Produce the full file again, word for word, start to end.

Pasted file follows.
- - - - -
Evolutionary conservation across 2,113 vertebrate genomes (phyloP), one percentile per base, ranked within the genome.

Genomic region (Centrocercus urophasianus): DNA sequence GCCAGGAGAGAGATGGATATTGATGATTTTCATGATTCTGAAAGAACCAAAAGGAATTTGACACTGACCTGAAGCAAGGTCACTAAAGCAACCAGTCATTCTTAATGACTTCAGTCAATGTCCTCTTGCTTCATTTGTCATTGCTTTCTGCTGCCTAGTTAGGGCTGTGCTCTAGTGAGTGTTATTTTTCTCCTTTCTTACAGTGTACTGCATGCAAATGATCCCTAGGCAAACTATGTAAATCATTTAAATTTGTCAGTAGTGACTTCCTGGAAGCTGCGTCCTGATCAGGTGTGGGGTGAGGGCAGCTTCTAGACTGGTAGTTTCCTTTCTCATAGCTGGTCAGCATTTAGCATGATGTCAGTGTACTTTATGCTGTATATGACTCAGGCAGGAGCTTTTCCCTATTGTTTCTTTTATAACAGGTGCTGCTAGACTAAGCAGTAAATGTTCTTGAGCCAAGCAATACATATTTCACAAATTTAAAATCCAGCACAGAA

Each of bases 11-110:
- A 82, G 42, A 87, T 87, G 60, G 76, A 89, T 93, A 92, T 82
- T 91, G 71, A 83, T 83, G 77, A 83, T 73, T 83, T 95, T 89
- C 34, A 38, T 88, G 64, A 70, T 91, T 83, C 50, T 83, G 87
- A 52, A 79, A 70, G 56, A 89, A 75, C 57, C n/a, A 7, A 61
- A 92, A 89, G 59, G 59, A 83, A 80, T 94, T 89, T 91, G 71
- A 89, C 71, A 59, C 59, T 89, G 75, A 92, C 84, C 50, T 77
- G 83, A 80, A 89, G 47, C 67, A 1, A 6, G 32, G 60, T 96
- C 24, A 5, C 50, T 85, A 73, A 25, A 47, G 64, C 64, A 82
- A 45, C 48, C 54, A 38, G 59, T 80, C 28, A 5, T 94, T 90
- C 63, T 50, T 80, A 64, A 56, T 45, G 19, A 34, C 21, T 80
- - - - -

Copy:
Evolutionary conservation across 2,113 vertebrate genomes (phyloP), one percentile per base, ranked within the genome.

Genomic region (Centrocercus urophasianus): DNA sequence GCCAGGAGAGAGATGGATATTGATGATTTTCATGATTCTGAAAGAACCAAAAGGAATTTGACACTGACCTGAAGCAAGGTCACTAAAGCAACCAGTCATTCTTAATGACTTCAGTCAATGTCCTCTTGCTTCATTTGTCATTGCTTTCTGCTGCCTAGTTAGGGCTGTGCTCTAGTGAGTGTTATTTTTCTCCTTTCTTACAGTGTACTGCATGCAAATGATCCCTAGGCAAACTATGTAAATCATTTAAATTTGTCAGTAGTGACTTCCTGGAAGCTGCGTCCTGATCAGGTGTGGGGTGAGGGCAGCTTCTAGACTGGTAGTTTCCTTTCTCATAGCTGGTCAGCATTTAGCATGATGTCAGTGTACTTTATGCTGTATATGACTCAGGCAGGAGCTTTTCCCTATTGTTTCTTTTATAACAGGTGCTGCTAGACTAAGCAGTAAATGTTCTTGAGCCAAGCAATACATATTTCACAAATTTAAAATCCAGCACAGAA

Each of bases 11-110:
- A 82, G 42, A 87, T 87, G 60, G 76, A 89, T 93, A 92, T 82
- T 91, G 71, A 83, T 83, G 77, A 83, T 73, T 83, T 95, T 89
- C 34, A 38, T 88, G 64, A 70, T 91, T 83, C 50, T 83, G 87
- A 52, A 79, A 70, G 56, A 89, A 75, C 57, C n/a, A 7, A 61
- A 92, A 89, G 59, G 59, A 83, A 80, T 94, T 89, T 91, G 71
- A 89, C 71, A 59, C 59, T 89, G 75, A 92, C 84, C 50, T 77
- G 83, A 80, A 89, G 47, C 67, A 1, A 6, G 32, G 60, T 96
- C 24, A 5, C 50, T 85, A 73, A 25, A 47, G 64, C 64, A 82
- A 45, C 48, C 54, A 38, G 59, T 80, C 28, A 5, T 94, T 90
- C 63, T 50, T 80, A 64, A 56, T 45, G 19, A 34, C 21, T 80